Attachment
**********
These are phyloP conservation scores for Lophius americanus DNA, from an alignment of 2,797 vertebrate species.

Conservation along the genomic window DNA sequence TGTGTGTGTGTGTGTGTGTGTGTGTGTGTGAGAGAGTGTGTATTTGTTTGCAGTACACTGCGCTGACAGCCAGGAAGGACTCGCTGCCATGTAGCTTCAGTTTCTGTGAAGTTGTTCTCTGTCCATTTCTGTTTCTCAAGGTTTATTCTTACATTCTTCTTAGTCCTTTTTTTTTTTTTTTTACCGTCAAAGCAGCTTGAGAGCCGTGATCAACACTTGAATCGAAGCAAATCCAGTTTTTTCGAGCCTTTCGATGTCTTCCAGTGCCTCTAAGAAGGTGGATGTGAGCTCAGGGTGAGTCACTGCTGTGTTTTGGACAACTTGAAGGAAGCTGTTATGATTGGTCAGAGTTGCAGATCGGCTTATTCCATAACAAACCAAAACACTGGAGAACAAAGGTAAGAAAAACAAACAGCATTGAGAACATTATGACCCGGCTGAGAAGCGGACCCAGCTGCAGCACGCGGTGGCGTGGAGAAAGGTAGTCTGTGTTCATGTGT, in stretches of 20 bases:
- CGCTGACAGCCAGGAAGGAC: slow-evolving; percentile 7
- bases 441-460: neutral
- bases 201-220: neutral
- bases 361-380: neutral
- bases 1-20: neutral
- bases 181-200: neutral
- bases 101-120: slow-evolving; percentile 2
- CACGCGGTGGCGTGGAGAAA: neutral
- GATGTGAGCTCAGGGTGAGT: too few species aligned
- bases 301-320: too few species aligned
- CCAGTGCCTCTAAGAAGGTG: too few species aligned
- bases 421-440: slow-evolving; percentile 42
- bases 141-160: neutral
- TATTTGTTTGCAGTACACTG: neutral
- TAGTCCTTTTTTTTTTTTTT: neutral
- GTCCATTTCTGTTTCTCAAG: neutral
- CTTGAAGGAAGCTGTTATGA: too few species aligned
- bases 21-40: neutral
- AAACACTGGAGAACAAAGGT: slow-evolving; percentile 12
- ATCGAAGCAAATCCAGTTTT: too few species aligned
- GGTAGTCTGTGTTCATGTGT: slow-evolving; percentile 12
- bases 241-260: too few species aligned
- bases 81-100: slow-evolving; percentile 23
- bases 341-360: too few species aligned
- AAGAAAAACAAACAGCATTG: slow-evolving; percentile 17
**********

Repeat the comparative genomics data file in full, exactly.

These are phyloP conservation scores for Lophius americanus DNA, from an alignment of 2,797 vertebrate species.

Conservation along the genomic window DNA sequence TGTGTGTGTGTGTGTGTGTGTGTGTGTGTGAGAGAGTGTGTATTTGTTTGCAGTACACTGCGCTGACAGCCAGGAAGGACTCGCTGCCATGTAGCTTCAGTTTCTGTGAAGTTGTTCTCTGTCCATTTCTGTTTCTCAAGGTTTATTCTTACATTCTTCTTAGTCCTTTTTTTTTTTTTTTTACCGTCAAAGCAGCTTGAGAGCCGTGATCAACACTTGAATCGAAGCAAATCCAGTTTTTTCGAGCCTTTCGATGTCTTCCAGTGCCTCTAAGAAGGTGGATGTGAGCTCAGGGTGAGTCACTGCTGTGTTTTGGACAACTTGAAGGAAGCTGTTATGATTGGTCAGAGTTGCAGATCGGCTTATTCCATAACAAACCAAAACACTGGAGAACAAAGGTAAGAAAAACAAACAGCATTGAGAACATTATGACCCGGCTGAGAAGCGGACCCAGCTGCAGCACGCGGTGGCGTGGAGAAAGGTAGTCTGTGTTCATGTGT, in stretches of 20 bases:
- CGCTGACAGCCAGGAAGGAC: slow-evolving; percentile 7
- bases 441-460: neutral
- bases 201-220: neutral
- bases 361-380: neutral
- bases 1-20: neutral
- bases 181-200: neutral
- bases 101-120: slow-evolving; percentile 2
- CACGCGGTGGCGTGGAGAAA: neutral
- GATGTGAGCTCAGGGTGAGT: too few species aligned
- bases 301-320: too few species aligned
- CCAGTGCCTCTAAGAAGGTG: too few species aligned
- bases 421-440: slow-evolving; percentile 42
- bases 141-160: neutral
- TATTTGTTTGCAGTACACTG: neutral
- TAGTCCTTTTTTTTTTTTTT: neutral
- GTCCATTTCTGTTTCTCAAG: neutral
- CTTGAAGGAAGCTGTTATGA: too few species aligned
- bases 21-40: neutral
- AAACACTGGAGAACAAAGGT: slow-evolving; percentile 12
- ATCGAAGCAAATCCAGTTTT: too few species aligned
- GGTAGTCTGTGTTCATGTGT: slow-evolving; percentile 12
- bases 241-260: too few species aligned
- bases 81-100: slow-evolving; percentile 23
- bases 341-360: too few species aligned
- AAGAAAAACAAACAGCATTG: slow-evolving; percentile 17